"New Canaan is already a walkable community," resident Fred Chang said. "We have Waveny Park. We have Irwin Park with really nice walking trails. Ninety-eight percent of New Canaan residents own one or more automotive vehicles. It doesn't take a lot of effort for them to get into their cars and drive to a location in town where they could walk safely without having to inhale noxious automotive exhaust fumes. I don't think these cost estimates are what I call fully loaded costs. They only address the issue of sidewalks on either the east or the west side or both. There is additional costs, as someone earlier mentioned, for snow removal. All we have to do is look at how snow removal was done on Elm Street and Main Street this past winter. The snow was not removed entirely, it was pushed to the side and it took several days for that snow to be carted off somewhere."
The difficult factors of cost versus safety weighed heavily on Town Council members. Many of them discussed and deliberated but ultimately could not decide which direction was the best way to go.
"I'm still struggling with the decision myself," Council member Tucker Murphy said. "I mean what has been my goal in all of this is to make sure that safety is absolutely the best that it could possibly be. I do believe in sidewalks. I have driven that section over and over again since this started and I have seen people walking there. ... So I guess the cost is pretty important to me as well. I'm hoping there is some way we can come to some resolution here in getting our safety as well as having it, you know, be as inexpensive as it can be."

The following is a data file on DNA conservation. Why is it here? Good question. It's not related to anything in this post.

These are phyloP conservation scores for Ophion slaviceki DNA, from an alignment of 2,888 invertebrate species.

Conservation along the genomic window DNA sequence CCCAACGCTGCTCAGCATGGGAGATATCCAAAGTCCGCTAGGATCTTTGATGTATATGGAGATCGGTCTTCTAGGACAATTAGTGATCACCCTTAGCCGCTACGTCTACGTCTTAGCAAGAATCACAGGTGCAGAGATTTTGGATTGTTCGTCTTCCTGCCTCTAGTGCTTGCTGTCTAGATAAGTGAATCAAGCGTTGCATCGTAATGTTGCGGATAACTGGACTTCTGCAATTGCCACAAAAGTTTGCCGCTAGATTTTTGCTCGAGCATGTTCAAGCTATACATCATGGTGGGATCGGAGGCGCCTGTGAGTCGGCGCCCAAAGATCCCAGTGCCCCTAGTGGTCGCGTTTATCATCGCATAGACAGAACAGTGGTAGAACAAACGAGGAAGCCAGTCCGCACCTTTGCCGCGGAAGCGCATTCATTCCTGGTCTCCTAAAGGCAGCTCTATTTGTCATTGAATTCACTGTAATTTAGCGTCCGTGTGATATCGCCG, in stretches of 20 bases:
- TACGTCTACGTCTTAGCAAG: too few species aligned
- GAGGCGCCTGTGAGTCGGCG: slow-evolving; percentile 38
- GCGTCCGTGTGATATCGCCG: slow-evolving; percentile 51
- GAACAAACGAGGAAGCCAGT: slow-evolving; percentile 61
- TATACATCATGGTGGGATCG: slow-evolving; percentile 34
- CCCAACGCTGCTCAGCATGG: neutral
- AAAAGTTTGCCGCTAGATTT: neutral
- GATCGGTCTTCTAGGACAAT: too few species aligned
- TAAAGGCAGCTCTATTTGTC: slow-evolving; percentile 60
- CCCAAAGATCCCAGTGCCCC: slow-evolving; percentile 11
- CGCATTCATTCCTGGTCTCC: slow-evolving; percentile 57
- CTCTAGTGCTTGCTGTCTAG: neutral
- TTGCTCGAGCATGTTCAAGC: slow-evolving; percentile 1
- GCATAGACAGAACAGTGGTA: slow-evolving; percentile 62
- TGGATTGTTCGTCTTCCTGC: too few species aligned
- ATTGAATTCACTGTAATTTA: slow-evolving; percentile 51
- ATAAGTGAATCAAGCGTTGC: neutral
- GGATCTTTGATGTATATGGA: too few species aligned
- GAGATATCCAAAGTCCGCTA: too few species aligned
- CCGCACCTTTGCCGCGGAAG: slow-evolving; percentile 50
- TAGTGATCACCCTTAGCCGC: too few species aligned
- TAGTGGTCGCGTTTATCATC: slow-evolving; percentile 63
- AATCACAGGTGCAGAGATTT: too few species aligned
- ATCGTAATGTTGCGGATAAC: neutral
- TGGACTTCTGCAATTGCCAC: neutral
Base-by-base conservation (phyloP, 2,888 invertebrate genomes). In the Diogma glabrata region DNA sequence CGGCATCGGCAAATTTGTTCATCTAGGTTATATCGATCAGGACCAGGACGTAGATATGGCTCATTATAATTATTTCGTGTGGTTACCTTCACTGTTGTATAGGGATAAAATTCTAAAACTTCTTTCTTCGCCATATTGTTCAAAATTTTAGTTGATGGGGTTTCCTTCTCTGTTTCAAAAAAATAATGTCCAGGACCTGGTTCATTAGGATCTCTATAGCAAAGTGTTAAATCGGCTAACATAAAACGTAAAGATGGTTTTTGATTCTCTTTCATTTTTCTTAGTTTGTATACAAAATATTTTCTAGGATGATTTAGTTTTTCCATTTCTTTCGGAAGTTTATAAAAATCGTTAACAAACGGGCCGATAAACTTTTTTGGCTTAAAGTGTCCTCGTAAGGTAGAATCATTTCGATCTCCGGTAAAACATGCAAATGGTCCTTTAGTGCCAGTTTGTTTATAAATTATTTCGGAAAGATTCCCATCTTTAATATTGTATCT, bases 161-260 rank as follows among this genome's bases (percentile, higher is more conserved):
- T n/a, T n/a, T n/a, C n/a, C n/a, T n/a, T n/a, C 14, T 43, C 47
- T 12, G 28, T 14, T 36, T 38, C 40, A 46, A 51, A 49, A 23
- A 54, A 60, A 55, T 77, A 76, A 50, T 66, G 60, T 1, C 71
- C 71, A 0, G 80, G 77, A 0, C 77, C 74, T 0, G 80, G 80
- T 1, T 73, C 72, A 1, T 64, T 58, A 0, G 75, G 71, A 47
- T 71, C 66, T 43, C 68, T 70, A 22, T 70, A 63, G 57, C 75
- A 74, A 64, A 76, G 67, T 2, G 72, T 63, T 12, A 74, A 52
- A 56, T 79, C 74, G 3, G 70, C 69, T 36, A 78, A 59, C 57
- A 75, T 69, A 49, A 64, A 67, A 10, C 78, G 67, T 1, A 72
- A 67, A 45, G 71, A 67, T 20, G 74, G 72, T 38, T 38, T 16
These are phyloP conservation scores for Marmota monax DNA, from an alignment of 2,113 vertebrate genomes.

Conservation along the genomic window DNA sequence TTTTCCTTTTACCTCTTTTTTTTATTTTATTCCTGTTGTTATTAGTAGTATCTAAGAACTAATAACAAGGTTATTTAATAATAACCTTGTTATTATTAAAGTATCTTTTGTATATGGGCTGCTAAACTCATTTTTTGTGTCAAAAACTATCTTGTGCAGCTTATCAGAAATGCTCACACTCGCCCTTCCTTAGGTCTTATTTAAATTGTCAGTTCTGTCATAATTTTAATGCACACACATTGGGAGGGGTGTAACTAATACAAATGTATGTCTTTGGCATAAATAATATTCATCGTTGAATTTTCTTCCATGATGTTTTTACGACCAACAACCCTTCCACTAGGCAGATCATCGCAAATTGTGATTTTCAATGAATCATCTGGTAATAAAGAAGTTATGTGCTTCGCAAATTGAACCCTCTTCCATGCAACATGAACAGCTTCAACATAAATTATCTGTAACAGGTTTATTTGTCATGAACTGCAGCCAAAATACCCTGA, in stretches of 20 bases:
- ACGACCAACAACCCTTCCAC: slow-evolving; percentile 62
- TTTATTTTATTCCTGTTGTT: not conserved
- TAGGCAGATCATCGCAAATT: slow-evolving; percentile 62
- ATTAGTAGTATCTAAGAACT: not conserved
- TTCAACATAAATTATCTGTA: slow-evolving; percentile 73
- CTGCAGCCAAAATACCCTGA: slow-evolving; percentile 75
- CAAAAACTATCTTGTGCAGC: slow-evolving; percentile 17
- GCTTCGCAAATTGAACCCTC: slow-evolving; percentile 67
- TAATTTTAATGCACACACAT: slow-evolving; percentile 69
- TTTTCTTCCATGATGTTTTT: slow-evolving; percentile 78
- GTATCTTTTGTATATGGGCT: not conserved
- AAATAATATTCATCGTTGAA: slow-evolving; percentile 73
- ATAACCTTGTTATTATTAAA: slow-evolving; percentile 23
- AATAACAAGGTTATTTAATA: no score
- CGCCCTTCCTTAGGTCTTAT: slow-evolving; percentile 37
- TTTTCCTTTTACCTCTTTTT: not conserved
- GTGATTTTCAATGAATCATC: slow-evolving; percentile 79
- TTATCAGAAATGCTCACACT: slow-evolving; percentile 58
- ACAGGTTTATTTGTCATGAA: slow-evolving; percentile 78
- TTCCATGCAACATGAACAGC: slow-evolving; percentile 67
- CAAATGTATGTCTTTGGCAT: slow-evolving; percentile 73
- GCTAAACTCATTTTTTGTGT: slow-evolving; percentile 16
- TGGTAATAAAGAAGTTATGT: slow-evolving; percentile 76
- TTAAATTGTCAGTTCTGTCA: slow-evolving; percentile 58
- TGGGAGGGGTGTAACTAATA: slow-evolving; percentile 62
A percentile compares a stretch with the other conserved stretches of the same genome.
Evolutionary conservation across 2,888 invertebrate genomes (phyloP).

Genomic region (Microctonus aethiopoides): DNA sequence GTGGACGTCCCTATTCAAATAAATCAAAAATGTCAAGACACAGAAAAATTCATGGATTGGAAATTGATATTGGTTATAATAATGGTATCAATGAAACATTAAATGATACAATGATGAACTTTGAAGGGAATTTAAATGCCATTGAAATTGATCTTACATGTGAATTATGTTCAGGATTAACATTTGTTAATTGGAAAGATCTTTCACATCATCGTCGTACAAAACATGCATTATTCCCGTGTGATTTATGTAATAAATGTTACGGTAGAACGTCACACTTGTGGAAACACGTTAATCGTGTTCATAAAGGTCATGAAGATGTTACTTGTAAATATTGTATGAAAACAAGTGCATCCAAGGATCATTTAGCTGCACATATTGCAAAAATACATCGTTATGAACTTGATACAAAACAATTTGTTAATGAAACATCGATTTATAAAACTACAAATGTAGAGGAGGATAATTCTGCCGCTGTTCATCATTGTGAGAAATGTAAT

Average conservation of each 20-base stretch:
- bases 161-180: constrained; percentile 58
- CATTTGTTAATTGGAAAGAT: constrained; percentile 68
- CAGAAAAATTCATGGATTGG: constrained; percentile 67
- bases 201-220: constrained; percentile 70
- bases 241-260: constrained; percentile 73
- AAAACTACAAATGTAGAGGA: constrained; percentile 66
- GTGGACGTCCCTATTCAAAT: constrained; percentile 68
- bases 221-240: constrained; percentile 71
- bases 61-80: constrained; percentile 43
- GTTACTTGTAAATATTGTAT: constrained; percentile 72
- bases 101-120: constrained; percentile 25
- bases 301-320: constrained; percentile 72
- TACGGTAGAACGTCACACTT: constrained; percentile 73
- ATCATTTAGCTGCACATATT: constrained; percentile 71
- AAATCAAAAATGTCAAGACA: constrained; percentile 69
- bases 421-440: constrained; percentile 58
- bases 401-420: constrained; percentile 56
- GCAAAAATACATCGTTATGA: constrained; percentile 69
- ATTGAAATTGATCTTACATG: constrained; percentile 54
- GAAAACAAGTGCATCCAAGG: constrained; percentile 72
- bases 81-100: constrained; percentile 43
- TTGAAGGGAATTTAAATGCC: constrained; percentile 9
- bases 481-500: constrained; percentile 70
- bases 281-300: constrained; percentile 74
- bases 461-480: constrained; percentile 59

Council member and selectman candidate Beth Jones expressed her desire to take care of Main Street as soon as possible and also cited safety issues.
"It's scary walking down Main Street now," she said. "I mean I live on Harrison Avenue and even though the hill is steep, I walk up the hill to take the sidewalk so I don't have to take Main Street without the sidewalks. And I think potentially, we'll have a huge number of people that will use (new sidewalks). But what I think we haven't talked about yet is that the east side, I think, will get a lot of use too. I would hope that people would use it to walk to the nursery school on Old Norwalk Road, to walk to Kiwanis Park and the playground there and use Kiwanis through the summer and use the white property and so you're connecting all of Lakeview, Millport and you've got the new project on Millport, we've got Avalon on Lakeview and all those people would use that side of the road. If you did it on the west side, all of those people would have to cross the street to get to the sidewalk. So I'm not convinced a whole lot more people are going to have to cross the street from the west side as the east side and I think it makes sense to make those crossings as safe as possible."
With the decision to move forward with final design on both sides, The Department of Public Works will also request bids for both sides of the road to get even more precise cost estimations to allow Town Council to make a decision. The process is expected to take between four to six weeks.